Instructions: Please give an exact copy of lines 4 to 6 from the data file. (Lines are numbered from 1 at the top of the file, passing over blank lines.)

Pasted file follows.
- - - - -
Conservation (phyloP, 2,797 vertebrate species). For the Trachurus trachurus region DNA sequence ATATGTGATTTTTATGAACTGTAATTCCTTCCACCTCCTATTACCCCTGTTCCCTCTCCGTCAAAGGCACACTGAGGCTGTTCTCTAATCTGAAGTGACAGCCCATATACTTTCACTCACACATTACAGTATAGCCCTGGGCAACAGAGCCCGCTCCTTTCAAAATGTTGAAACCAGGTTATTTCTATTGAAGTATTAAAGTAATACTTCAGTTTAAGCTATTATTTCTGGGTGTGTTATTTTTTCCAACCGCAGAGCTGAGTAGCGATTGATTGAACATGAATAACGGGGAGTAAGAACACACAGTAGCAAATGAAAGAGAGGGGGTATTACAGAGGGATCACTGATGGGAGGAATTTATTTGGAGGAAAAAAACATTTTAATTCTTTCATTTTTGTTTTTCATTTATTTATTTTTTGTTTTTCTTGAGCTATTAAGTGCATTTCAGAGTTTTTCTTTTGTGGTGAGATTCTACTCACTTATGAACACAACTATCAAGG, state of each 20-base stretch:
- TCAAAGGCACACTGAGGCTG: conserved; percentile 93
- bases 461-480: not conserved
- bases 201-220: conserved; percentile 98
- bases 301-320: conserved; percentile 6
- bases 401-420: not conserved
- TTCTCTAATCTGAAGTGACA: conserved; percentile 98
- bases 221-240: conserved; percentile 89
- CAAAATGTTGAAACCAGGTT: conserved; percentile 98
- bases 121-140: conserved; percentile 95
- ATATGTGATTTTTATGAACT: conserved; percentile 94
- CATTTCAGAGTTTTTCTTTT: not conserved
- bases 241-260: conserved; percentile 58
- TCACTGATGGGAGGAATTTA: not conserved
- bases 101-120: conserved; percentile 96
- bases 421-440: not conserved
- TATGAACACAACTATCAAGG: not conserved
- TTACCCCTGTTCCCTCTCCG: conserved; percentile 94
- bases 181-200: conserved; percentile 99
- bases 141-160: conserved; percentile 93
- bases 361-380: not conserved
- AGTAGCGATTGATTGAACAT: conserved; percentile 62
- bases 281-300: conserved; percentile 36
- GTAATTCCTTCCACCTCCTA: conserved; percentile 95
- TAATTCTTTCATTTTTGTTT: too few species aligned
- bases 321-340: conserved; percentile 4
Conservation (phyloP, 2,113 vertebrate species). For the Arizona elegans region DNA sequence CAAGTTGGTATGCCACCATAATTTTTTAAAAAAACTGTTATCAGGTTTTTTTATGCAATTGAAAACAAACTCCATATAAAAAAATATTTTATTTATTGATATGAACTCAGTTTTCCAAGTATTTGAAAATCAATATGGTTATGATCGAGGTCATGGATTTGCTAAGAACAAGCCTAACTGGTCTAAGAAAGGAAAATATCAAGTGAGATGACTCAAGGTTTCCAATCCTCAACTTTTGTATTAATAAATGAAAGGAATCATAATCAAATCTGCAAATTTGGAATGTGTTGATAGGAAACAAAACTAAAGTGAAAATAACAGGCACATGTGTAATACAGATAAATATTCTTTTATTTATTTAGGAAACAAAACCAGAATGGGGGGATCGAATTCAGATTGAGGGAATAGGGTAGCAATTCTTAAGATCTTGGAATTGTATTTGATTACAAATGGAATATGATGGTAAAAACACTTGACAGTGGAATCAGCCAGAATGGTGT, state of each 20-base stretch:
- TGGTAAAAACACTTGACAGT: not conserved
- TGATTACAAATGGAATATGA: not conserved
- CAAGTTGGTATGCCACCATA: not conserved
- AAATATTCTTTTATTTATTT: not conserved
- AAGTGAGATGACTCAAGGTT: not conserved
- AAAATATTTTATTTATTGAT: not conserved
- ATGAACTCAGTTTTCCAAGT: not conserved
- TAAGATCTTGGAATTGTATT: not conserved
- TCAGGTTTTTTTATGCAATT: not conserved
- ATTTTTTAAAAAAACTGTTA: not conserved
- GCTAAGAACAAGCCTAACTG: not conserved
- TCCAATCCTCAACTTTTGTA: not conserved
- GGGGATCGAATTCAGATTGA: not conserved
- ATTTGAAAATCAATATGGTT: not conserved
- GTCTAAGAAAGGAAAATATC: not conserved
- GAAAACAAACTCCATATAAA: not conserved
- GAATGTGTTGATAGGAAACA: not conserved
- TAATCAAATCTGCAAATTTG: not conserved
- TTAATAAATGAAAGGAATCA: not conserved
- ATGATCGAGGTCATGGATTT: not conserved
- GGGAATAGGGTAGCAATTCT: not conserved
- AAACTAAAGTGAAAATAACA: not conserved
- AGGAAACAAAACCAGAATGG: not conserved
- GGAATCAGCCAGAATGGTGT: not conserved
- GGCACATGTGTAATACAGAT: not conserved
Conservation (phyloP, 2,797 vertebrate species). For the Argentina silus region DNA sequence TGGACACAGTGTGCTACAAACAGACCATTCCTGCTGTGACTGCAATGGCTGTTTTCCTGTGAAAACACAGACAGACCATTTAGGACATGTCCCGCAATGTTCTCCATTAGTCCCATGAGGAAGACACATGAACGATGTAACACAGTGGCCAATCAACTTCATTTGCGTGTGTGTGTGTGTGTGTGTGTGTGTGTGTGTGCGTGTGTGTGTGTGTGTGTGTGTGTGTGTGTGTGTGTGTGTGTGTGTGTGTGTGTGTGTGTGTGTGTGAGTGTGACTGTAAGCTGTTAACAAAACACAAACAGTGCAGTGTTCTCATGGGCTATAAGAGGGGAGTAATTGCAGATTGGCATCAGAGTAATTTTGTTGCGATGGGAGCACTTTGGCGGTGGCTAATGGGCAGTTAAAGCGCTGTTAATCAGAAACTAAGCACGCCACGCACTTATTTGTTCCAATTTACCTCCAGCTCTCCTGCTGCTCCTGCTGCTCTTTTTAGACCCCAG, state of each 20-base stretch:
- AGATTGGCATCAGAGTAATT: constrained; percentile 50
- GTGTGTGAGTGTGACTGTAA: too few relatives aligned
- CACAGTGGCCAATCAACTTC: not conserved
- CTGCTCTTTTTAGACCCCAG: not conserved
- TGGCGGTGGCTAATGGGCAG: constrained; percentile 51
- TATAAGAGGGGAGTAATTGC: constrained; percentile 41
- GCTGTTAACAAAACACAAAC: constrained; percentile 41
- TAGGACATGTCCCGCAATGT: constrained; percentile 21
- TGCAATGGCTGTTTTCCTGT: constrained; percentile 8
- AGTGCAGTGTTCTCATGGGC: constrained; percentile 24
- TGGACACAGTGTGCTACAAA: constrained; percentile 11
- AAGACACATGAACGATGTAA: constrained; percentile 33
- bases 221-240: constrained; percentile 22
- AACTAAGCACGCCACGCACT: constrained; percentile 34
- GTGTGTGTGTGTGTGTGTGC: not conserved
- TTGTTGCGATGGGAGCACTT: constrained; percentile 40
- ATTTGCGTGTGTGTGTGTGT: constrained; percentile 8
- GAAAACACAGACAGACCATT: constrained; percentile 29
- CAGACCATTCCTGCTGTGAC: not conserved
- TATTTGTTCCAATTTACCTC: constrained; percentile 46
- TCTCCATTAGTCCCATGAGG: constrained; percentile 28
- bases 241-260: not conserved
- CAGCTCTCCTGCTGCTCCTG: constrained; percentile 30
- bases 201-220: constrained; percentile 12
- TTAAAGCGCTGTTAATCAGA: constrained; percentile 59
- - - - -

- bases 201-220: conserved; percentile 98
- bases 301-320: conserved; percentile 6
- bases 401-420: not conserved